Int J Biol Sci 2019; 15(7):1523-1532. doi:10.7150/ijbs.32625 This issue
1. Department of the second medical oncology, The 3rd Affiliated Hospital of Kunming Medical University, Yunnan Tumor Hospital, Kunming, China.
2. Department of Urology, the 1st Affiliated Hospital of Kunming Medical University, Kunming, China
3. SDIVF R&D Centre, Hong Kong Science Park, Sha Tin, New Territories, Hong Kong.
4. CUHK-SDU Joint Laboratory on Reproductive Genetics, School of Biomedical Sciences, The Chinese University of Hong Kong, Sha Tin, New Territories, Hong Kong.
5. Department of the radiation oncology, The 3rd Affiliated Hospital of Kunming Medical University, Yunnan Tumor Hospital, Kunming, China.
6. Department of the colorectal surgery, The 3rd Affiliated Hospital of Kunming Medical University, Yunnan Tumor Hospital, Kunming, China.
7. Department of Pathophysiology, School of Basic Medical Sciences, Yunnan University of TCM, Kunming, China.
8. Biomedical Engineering Research Center, Kunming Medical University, Kunming, Yunnan, China
9. Department of Otolaryngology, Head and Neck Surgery, Kunming Children's Hospital, Kunming, China.
10. Key Laboratory of Animal Models and Human Disease Mechanisms of Chinese Academy of Sciences and Yunnan Province, Kunming Institute of Zoology, Chinese Academy of Sciences, Kunming, Yunnan, China
11. Institute of Medical and Pharmaceutical Sciences, The Academy of Medical Science, Zhengzhou University, Zhengzhou, China.
# These authors contributed equally to this work.
Background: The phosphatidylinositol 3-kinase (PI3K)/AKT signaling pathway is hyperactivated in lung cancer and regulates a broad range of cellular processes, including proliferation, survival, angiogenesis, and metastasis. Thus PI3K is considered a promising target for therapy. To date, PI3K inhibitors have not been approved for lung cancer. Recent studies showed that the antipsychotic agent flupentixol induced apoptosis of lung cancer cell, however the anti-tumor mechanism of flupentixol remains unclear.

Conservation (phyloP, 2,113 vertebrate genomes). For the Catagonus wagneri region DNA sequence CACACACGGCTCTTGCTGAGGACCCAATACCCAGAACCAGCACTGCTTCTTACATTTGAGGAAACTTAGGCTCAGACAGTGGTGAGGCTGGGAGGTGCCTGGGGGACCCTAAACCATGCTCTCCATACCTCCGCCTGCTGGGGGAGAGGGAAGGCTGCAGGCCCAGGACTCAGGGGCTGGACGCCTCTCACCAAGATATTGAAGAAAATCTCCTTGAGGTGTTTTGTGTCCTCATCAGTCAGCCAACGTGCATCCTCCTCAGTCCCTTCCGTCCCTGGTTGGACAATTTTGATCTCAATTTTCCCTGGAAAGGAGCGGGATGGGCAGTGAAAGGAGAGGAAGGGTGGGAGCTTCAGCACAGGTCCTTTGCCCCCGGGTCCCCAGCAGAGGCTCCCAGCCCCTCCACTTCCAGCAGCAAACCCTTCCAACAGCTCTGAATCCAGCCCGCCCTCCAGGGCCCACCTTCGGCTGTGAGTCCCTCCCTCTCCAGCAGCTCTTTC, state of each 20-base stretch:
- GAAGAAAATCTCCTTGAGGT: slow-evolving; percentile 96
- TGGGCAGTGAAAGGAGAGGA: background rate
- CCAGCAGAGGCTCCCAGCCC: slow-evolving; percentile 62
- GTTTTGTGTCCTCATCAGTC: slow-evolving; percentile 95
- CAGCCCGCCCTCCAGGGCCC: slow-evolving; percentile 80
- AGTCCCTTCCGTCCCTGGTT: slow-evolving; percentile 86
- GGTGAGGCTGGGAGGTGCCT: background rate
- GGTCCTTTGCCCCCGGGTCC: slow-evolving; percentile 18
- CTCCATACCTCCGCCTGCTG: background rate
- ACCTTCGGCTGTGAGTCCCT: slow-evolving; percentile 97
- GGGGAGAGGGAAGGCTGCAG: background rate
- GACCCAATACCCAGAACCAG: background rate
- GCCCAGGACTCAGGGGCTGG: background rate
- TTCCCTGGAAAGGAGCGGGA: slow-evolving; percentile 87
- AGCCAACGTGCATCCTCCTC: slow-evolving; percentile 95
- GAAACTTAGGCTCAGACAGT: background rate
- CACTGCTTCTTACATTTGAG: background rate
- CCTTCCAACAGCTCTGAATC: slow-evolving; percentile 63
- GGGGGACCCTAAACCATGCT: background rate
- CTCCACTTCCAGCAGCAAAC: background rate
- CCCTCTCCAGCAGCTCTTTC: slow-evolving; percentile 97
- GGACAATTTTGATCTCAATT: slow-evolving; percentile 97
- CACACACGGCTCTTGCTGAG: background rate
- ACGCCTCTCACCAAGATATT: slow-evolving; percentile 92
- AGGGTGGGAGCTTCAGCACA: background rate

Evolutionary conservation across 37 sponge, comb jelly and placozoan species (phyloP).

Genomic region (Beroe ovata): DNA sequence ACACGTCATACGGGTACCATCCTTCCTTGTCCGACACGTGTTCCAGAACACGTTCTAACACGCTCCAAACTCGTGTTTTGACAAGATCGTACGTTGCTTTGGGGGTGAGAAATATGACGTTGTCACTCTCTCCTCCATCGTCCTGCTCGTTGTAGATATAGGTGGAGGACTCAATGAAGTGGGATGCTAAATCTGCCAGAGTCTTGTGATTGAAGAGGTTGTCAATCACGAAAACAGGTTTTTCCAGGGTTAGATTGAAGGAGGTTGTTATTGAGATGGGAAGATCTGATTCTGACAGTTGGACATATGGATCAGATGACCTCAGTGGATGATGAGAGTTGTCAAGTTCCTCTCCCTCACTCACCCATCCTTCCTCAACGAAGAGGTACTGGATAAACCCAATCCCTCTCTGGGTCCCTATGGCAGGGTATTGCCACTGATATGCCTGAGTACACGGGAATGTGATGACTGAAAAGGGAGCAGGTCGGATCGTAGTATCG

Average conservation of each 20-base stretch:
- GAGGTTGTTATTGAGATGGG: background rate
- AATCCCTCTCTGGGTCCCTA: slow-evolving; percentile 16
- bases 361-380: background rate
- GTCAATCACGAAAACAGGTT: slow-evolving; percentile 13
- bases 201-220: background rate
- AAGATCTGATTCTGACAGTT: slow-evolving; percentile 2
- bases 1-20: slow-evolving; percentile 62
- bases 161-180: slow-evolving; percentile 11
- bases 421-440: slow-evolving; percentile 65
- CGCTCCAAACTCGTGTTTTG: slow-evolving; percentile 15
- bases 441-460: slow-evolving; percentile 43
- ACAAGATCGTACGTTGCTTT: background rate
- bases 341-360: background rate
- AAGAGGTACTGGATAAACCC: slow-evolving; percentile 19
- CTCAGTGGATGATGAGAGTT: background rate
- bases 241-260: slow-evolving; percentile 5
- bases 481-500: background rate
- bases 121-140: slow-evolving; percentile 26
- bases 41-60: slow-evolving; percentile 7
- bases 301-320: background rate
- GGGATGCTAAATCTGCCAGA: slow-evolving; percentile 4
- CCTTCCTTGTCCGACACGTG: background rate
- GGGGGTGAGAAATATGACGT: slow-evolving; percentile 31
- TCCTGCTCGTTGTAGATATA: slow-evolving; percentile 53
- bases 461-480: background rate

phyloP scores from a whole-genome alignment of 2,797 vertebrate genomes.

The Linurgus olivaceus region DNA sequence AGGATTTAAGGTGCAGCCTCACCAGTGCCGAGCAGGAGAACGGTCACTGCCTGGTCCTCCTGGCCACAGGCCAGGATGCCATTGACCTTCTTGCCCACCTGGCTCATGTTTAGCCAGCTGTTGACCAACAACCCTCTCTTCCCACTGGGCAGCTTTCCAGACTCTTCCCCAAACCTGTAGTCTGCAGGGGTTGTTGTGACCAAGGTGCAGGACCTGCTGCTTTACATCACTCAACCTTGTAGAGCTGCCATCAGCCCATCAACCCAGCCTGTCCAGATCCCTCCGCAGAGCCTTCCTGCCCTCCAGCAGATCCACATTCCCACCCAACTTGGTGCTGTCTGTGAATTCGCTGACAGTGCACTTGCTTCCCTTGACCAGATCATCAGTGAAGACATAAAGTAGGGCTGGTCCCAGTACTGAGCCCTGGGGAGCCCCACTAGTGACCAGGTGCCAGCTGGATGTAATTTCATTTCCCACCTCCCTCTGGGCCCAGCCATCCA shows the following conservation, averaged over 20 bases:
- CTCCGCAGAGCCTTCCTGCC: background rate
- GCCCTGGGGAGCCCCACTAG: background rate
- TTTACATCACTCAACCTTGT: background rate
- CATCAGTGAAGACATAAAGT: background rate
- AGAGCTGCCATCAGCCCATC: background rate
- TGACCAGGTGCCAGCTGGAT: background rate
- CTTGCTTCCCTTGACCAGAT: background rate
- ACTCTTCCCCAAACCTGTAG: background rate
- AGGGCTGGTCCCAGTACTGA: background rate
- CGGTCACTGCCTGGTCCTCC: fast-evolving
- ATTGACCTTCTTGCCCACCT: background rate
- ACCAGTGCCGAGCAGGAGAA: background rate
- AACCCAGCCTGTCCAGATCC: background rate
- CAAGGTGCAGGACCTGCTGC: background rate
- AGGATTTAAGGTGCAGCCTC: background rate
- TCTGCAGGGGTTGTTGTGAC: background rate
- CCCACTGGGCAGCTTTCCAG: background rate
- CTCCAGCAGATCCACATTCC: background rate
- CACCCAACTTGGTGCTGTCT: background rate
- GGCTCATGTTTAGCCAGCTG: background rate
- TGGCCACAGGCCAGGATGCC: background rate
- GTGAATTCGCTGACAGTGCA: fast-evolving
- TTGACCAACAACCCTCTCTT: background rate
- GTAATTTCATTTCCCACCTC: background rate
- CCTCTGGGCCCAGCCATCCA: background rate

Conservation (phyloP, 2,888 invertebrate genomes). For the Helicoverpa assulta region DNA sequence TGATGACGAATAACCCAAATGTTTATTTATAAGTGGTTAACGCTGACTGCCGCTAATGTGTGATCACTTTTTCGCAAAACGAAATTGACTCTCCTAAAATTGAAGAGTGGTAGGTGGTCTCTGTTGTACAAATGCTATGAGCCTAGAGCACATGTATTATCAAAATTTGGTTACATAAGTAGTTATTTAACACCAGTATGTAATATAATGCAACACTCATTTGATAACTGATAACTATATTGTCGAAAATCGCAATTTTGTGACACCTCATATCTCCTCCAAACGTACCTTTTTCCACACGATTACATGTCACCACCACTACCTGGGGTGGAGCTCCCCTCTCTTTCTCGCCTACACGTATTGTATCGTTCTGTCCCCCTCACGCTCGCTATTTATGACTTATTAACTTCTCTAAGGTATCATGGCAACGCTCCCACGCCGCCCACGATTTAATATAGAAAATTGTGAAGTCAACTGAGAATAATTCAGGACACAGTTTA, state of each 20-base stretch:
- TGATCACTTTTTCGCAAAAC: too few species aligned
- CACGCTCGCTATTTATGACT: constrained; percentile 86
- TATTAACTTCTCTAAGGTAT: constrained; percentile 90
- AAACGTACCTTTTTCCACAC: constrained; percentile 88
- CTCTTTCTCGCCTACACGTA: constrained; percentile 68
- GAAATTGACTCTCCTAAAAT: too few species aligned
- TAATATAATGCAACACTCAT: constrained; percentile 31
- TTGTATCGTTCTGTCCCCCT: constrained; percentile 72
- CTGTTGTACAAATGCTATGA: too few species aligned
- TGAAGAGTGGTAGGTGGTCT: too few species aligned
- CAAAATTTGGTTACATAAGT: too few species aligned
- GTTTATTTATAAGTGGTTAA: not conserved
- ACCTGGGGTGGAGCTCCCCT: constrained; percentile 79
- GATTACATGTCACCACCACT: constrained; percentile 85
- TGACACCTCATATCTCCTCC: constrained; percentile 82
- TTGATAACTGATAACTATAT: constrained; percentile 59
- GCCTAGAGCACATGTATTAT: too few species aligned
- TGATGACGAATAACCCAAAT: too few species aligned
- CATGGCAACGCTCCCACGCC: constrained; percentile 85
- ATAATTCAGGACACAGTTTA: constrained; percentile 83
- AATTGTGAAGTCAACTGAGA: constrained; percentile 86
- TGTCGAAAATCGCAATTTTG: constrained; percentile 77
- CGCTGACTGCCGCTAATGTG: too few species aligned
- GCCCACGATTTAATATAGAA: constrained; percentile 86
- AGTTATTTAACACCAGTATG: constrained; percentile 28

Methods: (1) The idock software simulated the molecular docking between the PI3Kα protein and flupentixol. (2) Inhibition of PI3Kα by the flupentixol was examined by in vitro kinase assays. (3) The cytotoxicity of flupentixol on the NSCLC cell lines was tested by MTT assays. (4) We treated A549 and H661 cells with flupentixol and then measured the percentage of apoptotic cells by the Annexin V/PI analysis. (5) We investigated the effect of flupentixol on the expression of critical PI3K/AKT signaling pathway proteins, further analyzed on the cleavage of PARP and caspase-3 by Western blotting. (6) BALB/C nude mice were subcutaneously injected with A549 cells to evaluate the effect of flupentixol on the growth of lung carcinoma.
Results: Structural analysis of the predicted binding conformation suggested that flupentixol docks to the ATP binding pocket of PI3Kα. Kinase assays demonstrate that flupentixol indeed inhibited the PI3Kα kinase activity. Flupentixol exhibited cytotoxicity in lung cancer cell lines A549 and H661 in a dose- and time-dependent manner. Furthermore, flupentixol more strongly inhibited the phosphorylation of AKT (T308 and S473) and the expression of its downstream target gene Bcl-2 than two known PI3K inhibitors (BYL719 and BKM120). Flupentixol induced apoptosis as measured by PARP and caspase-3 cleavage. Finally, flupentixol significantly suppressed A549 xenograft growth in BALB/C nude mice.
Conclusions: Flupentixol could be docked to the PI3Kα protein and specifically inhibit the PI3K/AKT pathway and survival of lung cancer cells in vitro and in vivo. As an old drug, flupentixol is a new PI3K inhibitor that may be used for the treatment of lung cancers.
Keywords: Flupentixol, PI3K inhibitor, PI3Kα, Lung cancer